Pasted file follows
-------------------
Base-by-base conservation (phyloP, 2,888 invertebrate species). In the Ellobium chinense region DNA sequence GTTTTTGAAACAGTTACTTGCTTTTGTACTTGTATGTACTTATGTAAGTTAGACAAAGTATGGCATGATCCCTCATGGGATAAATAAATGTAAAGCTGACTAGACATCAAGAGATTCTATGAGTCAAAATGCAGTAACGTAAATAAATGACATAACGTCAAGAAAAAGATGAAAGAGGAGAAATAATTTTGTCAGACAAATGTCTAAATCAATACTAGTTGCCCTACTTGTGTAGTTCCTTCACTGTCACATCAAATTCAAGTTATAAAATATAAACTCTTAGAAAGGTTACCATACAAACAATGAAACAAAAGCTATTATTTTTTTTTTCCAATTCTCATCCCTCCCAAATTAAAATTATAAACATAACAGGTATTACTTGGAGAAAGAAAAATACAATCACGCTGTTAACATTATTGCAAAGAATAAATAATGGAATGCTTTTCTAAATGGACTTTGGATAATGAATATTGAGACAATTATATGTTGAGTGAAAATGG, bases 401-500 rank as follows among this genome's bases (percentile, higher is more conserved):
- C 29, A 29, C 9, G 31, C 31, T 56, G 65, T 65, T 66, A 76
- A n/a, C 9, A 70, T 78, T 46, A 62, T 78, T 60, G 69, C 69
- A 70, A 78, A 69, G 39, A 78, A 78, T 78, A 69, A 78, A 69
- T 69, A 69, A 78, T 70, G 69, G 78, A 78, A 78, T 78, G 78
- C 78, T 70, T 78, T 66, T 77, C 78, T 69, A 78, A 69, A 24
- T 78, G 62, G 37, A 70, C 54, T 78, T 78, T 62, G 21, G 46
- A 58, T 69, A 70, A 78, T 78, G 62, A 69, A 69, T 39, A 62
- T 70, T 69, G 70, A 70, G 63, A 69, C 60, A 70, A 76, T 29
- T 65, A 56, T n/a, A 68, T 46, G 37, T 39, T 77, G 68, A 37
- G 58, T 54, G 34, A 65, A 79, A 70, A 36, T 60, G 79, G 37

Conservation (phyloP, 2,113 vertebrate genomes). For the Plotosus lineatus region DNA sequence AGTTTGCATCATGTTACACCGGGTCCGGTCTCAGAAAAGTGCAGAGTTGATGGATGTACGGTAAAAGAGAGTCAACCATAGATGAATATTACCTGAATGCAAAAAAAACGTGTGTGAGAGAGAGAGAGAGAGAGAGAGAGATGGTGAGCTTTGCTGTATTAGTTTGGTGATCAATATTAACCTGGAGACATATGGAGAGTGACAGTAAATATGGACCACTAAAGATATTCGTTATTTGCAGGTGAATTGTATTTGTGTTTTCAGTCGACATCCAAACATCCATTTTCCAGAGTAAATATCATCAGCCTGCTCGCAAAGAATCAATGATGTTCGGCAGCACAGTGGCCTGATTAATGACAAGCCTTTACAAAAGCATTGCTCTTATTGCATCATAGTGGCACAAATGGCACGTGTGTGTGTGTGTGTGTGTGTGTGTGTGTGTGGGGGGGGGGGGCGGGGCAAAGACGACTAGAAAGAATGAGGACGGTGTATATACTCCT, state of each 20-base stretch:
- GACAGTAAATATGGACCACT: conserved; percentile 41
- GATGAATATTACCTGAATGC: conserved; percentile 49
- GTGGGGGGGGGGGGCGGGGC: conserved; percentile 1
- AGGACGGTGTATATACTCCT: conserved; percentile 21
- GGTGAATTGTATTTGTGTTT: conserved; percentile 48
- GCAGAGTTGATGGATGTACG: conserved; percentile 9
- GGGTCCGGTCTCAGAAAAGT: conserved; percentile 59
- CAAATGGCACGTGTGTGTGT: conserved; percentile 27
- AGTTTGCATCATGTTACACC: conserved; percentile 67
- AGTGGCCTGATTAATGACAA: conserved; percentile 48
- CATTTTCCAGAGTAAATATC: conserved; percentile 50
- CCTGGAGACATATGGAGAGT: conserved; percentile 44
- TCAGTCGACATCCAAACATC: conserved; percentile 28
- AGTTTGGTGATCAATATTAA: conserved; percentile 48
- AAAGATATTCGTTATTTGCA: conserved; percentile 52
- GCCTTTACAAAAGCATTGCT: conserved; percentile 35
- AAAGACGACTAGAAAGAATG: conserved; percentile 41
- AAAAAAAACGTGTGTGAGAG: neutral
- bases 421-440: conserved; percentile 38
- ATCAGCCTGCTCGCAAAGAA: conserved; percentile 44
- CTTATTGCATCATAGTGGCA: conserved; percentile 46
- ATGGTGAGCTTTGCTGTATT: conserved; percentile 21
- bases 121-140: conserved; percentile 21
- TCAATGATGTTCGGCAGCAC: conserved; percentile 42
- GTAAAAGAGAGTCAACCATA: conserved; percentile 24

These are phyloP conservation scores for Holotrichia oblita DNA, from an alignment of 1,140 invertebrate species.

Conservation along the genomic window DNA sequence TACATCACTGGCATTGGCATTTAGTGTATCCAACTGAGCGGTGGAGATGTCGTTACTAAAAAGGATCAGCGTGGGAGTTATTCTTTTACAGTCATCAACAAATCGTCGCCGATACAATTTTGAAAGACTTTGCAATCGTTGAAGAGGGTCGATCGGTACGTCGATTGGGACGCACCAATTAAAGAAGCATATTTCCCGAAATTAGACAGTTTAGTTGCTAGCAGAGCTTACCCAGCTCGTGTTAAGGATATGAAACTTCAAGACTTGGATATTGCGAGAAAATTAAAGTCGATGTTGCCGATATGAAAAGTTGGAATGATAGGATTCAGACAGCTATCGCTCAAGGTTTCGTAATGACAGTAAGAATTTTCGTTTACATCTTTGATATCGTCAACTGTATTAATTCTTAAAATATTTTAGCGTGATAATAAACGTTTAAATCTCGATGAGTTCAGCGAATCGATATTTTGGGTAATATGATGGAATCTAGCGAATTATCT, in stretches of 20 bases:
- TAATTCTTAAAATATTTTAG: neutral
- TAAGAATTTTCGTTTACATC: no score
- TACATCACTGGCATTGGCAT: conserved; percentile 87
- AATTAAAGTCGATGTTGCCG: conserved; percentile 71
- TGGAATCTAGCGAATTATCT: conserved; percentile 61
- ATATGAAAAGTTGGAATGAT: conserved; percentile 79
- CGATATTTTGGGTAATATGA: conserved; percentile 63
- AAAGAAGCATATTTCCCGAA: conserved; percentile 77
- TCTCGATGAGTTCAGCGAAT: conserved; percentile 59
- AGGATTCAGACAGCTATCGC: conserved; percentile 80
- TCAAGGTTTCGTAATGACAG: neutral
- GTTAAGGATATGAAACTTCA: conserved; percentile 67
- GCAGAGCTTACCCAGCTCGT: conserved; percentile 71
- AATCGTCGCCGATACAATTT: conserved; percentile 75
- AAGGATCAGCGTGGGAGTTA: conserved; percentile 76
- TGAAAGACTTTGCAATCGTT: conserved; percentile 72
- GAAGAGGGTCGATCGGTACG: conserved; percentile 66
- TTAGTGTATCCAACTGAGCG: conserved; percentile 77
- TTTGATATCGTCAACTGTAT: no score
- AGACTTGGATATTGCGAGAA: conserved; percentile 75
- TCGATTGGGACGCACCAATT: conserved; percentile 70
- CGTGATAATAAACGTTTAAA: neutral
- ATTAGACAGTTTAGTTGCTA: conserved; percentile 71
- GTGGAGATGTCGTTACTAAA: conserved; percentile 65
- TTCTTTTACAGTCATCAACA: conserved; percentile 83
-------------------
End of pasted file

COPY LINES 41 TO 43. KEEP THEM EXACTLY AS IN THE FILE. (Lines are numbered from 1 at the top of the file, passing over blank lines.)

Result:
- TAAGAATTTTCGTTTACATC: no score
- TACATCACTGGCATTGGCAT: conserved; percentile 87
- AATTAAAGTCGATGTTGCCG: conserved; percentile 71